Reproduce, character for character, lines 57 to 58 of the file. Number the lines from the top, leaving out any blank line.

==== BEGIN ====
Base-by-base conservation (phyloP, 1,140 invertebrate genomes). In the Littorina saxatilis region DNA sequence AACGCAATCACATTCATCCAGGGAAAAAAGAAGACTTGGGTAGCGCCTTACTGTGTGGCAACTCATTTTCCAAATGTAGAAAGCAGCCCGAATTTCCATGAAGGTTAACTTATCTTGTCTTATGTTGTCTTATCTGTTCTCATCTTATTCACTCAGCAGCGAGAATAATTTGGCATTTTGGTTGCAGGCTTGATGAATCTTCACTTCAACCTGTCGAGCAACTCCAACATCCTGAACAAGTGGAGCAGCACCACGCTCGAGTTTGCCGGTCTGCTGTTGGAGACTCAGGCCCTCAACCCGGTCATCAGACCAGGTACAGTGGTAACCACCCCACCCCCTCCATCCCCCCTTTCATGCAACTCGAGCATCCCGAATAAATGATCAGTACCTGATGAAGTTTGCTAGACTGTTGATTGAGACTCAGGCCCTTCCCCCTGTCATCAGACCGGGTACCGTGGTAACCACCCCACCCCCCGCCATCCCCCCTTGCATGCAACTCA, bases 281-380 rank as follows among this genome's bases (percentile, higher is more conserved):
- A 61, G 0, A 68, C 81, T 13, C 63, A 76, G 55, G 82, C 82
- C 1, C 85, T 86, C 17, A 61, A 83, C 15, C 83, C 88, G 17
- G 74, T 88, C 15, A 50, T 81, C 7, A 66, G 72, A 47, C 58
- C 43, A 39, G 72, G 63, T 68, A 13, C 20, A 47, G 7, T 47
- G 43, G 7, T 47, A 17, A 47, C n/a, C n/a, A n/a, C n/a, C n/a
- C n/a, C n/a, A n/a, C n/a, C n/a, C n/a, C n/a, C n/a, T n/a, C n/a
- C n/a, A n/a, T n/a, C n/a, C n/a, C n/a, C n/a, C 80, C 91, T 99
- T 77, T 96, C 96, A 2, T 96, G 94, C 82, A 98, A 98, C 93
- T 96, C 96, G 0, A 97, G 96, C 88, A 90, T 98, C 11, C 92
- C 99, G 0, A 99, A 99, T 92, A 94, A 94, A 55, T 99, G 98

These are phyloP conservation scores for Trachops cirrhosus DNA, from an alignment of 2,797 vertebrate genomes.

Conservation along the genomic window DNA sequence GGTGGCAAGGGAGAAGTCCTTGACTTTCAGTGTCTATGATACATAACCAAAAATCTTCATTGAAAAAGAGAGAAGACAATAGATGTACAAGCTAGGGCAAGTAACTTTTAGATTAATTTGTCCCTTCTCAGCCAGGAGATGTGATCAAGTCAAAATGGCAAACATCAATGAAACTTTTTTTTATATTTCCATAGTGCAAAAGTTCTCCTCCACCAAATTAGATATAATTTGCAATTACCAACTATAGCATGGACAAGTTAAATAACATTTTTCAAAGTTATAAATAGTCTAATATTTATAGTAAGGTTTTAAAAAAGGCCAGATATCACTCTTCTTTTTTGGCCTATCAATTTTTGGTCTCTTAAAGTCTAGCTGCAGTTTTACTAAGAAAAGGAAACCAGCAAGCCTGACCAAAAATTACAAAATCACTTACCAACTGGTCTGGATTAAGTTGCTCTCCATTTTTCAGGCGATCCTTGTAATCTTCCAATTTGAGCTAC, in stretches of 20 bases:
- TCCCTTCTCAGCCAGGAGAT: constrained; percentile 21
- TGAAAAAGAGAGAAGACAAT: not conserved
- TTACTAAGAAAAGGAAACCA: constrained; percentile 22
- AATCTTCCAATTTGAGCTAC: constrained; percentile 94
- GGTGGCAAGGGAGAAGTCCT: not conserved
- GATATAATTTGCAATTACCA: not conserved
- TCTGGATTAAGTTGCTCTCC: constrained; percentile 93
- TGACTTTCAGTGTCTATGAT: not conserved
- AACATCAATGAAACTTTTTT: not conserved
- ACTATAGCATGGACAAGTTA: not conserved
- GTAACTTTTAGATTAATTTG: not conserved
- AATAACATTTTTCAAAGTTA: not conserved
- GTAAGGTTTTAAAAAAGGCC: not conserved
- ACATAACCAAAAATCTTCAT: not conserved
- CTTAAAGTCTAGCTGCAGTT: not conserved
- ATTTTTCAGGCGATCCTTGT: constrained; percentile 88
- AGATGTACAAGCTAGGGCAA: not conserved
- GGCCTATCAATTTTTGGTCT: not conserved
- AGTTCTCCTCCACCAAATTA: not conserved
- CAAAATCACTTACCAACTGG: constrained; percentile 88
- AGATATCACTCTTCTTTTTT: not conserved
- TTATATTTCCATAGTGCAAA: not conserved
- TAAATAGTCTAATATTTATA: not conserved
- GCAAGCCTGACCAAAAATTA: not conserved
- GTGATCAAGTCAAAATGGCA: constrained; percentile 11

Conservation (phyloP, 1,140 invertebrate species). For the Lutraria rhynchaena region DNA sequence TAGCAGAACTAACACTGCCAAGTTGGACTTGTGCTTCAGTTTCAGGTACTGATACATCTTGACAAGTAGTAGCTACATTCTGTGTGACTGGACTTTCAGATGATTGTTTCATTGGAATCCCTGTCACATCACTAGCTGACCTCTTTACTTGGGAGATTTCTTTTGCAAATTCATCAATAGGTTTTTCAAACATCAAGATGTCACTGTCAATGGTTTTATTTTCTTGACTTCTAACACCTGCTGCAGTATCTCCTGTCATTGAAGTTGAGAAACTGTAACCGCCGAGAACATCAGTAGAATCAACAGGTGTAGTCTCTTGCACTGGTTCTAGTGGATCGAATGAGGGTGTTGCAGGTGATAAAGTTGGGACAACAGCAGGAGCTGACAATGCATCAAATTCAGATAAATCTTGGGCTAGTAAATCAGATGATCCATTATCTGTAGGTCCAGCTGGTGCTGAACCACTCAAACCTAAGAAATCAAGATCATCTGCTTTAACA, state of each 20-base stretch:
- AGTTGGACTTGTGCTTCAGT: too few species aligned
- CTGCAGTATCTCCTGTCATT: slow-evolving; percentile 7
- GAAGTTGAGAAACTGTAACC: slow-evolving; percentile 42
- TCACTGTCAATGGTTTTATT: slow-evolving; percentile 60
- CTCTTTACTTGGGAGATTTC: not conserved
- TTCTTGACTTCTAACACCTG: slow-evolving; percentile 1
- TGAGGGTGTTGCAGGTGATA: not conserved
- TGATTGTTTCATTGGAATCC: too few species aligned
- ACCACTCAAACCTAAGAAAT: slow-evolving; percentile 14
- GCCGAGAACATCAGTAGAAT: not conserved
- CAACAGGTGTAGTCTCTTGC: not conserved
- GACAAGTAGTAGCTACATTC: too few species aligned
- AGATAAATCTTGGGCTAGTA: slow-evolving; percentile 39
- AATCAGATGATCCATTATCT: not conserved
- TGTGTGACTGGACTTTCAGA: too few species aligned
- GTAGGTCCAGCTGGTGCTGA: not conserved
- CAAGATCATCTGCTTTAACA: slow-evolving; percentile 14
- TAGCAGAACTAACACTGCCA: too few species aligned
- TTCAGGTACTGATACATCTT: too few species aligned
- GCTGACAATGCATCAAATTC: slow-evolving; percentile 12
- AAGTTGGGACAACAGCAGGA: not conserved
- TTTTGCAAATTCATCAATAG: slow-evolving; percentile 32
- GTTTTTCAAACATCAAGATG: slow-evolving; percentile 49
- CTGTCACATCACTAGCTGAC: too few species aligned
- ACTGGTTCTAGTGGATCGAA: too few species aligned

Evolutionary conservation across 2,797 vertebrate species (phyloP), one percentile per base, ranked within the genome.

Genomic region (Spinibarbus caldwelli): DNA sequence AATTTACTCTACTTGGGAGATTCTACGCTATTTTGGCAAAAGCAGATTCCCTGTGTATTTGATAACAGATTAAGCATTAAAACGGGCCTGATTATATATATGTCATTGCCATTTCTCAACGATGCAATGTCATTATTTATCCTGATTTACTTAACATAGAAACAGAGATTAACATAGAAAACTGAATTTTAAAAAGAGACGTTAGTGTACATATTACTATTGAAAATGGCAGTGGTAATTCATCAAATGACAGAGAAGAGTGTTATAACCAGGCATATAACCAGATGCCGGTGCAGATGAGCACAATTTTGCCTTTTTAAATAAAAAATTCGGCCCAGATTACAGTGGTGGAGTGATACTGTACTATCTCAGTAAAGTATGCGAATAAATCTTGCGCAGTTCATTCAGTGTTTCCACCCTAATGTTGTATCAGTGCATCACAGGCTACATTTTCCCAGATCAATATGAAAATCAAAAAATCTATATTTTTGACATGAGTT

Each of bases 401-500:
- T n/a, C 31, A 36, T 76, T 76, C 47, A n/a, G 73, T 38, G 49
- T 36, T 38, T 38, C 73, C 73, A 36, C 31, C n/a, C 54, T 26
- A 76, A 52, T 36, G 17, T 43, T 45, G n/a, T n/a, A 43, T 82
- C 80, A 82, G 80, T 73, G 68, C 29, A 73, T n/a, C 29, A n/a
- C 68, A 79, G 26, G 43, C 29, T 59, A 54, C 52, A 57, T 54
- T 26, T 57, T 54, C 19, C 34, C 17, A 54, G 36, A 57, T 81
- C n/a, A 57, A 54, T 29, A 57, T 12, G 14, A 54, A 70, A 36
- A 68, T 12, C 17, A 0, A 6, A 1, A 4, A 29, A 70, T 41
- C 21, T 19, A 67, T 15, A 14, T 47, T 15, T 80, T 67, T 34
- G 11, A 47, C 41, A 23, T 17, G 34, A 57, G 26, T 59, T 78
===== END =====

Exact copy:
- TAGCAGAACTAACACTGCCA: too few species aligned
- TTCAGGTACTGATACATCTT: too few species aligned